The application already asks whether the person seeking the handgun permit has ever been committed to a mental institution. But until now, the Sheriff’s Office had never verified the answer.
Beginning Monday, handgun permit applicants will have to give permission for the Rowan County Clerk of Superior Court to release mental health records to the Sheriff’s Office.
“It’s been an honor system, and we are just going to do a little more checking,” Sheriff Kevin Auten said.
The inquiry includes a check into psychiatric information, physical health or substance abuse treatment. The release is for the sole purpose of determining whether the applicant is disqualified for a permit, Auten said.
State and federal laws prohibit the agency from approving a permit in some cases, Auten said.
The release acknowledges this information is protected by federal regulations and state statutes, but asks for the consent of the applicant.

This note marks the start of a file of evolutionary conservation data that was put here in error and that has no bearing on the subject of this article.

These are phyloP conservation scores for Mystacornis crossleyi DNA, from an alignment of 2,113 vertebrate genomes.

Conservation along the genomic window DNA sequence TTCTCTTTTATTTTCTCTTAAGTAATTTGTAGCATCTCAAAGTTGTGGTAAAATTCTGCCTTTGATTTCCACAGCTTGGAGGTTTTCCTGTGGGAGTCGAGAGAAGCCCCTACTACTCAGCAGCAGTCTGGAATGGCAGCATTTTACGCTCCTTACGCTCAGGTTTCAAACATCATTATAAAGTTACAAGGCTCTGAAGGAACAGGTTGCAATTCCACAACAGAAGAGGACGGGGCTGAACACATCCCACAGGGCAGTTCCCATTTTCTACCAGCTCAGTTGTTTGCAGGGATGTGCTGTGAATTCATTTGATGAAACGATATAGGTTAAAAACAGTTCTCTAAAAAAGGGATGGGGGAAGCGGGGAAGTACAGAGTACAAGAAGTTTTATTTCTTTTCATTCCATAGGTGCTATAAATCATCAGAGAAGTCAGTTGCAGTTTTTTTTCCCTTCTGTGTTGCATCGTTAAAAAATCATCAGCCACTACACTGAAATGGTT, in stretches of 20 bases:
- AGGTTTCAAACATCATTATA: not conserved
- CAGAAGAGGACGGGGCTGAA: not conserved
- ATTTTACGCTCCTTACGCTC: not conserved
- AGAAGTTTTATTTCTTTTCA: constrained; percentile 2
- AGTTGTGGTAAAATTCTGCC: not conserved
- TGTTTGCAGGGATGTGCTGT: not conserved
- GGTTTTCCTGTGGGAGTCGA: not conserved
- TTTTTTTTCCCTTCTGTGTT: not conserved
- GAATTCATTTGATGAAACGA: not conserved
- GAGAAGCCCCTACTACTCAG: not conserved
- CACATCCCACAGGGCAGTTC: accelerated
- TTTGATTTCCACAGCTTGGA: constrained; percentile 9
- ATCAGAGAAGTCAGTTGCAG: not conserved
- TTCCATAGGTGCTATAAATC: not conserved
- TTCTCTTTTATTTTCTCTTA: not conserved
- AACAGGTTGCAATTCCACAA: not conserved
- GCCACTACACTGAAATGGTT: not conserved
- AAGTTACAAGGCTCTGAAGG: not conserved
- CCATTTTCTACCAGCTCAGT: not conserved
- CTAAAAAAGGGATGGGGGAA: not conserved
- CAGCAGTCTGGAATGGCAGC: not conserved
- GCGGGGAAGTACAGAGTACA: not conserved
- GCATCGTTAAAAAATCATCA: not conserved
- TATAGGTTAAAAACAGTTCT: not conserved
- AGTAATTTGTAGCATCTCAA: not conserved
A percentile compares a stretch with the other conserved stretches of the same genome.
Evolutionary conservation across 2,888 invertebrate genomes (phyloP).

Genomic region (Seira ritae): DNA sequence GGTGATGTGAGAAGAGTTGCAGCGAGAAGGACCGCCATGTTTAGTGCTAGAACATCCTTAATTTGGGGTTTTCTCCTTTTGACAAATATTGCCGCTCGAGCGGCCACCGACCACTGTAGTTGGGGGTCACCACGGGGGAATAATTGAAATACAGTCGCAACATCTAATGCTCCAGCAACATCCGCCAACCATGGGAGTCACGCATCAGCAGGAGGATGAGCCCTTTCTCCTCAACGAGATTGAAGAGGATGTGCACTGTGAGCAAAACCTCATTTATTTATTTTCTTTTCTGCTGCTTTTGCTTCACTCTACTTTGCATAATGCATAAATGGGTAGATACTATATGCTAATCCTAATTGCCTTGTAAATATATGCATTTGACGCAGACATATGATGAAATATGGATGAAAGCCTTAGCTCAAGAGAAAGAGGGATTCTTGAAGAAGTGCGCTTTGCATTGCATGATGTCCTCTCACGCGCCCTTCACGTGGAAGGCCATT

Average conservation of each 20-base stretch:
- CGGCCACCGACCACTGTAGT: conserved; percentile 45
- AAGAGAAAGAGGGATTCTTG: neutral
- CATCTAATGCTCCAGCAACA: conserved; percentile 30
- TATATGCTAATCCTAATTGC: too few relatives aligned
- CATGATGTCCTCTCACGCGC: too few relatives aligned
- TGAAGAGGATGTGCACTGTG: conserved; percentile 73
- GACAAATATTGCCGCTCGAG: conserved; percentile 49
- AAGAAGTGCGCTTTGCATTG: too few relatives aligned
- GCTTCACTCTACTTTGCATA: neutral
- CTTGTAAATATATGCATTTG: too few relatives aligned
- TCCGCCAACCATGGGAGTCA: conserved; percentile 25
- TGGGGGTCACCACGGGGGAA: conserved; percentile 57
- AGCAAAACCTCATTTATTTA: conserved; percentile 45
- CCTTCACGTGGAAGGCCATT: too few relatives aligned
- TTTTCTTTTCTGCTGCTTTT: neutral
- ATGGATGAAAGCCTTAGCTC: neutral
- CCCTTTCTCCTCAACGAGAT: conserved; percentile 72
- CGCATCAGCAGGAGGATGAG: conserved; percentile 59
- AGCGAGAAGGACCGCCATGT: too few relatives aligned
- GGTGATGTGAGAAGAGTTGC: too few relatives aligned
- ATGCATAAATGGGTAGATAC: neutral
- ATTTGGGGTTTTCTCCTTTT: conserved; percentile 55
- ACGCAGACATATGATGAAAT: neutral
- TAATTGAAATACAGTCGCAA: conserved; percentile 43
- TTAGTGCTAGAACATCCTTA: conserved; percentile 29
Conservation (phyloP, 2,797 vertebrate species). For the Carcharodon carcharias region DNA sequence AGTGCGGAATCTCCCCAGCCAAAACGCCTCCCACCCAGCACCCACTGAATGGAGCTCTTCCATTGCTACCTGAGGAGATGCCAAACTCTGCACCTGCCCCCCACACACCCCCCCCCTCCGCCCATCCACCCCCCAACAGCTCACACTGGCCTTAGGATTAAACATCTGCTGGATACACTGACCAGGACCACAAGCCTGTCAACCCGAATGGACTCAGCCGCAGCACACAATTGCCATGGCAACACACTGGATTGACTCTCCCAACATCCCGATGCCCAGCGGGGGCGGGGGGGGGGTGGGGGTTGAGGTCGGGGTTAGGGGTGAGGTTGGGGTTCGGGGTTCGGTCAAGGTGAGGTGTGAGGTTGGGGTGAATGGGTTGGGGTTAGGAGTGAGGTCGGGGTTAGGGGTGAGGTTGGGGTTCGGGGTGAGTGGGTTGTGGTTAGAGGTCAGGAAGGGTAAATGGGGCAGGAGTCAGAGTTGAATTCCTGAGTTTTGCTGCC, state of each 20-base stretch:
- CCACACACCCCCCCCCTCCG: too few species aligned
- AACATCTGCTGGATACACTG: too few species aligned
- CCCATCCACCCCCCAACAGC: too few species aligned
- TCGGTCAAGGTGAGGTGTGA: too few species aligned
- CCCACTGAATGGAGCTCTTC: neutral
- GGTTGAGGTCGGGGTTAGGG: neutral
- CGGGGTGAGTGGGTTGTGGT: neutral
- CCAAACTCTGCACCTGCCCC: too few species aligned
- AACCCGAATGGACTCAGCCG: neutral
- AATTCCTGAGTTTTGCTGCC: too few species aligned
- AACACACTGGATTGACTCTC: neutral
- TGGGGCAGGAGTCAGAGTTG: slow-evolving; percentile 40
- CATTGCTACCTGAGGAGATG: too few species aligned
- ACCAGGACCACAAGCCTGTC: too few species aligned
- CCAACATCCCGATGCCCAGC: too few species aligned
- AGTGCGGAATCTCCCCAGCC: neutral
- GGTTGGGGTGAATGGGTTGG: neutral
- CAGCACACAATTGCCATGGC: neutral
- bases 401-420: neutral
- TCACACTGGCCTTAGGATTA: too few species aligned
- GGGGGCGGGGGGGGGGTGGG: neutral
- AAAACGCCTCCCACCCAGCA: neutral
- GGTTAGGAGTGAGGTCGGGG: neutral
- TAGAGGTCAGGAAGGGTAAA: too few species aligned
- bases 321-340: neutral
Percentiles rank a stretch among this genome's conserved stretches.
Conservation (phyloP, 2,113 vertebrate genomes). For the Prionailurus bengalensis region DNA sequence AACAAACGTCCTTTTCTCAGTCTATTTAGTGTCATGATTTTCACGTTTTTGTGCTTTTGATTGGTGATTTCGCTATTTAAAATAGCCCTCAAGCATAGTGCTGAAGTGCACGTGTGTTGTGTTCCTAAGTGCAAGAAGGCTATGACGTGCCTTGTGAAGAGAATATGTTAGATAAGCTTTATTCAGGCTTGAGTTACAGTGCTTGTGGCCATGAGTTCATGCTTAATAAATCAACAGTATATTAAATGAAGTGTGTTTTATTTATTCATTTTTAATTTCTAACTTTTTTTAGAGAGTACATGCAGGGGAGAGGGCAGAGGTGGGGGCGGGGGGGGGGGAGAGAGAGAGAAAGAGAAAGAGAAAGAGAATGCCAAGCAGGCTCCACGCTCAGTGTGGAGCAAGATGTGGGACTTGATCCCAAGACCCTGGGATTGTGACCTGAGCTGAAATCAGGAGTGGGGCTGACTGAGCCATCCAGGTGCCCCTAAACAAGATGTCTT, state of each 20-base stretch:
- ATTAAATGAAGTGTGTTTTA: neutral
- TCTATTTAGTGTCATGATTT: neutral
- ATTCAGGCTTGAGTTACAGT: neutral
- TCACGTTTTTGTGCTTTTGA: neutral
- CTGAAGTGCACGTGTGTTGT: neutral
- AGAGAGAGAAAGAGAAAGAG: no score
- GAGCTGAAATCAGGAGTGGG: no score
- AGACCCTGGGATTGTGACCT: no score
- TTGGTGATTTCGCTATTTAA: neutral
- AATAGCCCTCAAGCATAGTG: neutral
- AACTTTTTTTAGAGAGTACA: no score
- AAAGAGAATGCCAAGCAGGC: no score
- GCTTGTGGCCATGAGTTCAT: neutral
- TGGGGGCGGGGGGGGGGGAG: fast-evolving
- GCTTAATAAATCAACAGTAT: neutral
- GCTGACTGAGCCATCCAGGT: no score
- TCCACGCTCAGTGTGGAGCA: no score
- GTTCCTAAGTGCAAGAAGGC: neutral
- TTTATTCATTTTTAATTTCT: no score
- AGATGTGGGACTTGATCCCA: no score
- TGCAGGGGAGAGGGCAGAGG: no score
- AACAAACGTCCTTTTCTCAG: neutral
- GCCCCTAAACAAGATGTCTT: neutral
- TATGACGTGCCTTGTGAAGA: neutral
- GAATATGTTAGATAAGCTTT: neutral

Auten said with all the discussions of gun control and safety issues, the agency reviewed its own policy.
“We felt it was good to improve the process and make it a little more thorough,” he said.
If the applicant refuses to sign the release, he or she will be automatically denied a permit.
Auten said the agency wants those qualified to be able to purchase guns legally.
This new process isn’t without its flaws, Auten admits. The release does not address a person who has relocated from another state.
“That’s part of the loophole. This is a stepping stone in that process,” he said.
This extra step is likely to lengthen the permit process by a day or so, said Capt. John Sifford.
Other nearby agencies contacted have similar requirements for applicants.
The Davidson County Sheriff’s Office includes a mental health check with its local clerk of court office as part of its application process. Officials at the Cabarrus County Sheriff’s Office say a criminal background check and a mental health check is also done as part of its process.
Iredell County officials did not immediately return a phone call, but do have an online form. The form asks applicants to answer whether they’ve been committed or have been judged “mentally defective.” The department also has a supplement to its form that addresses citizenship status.
Contact reporter Shavonne Potts at 704-797-4253.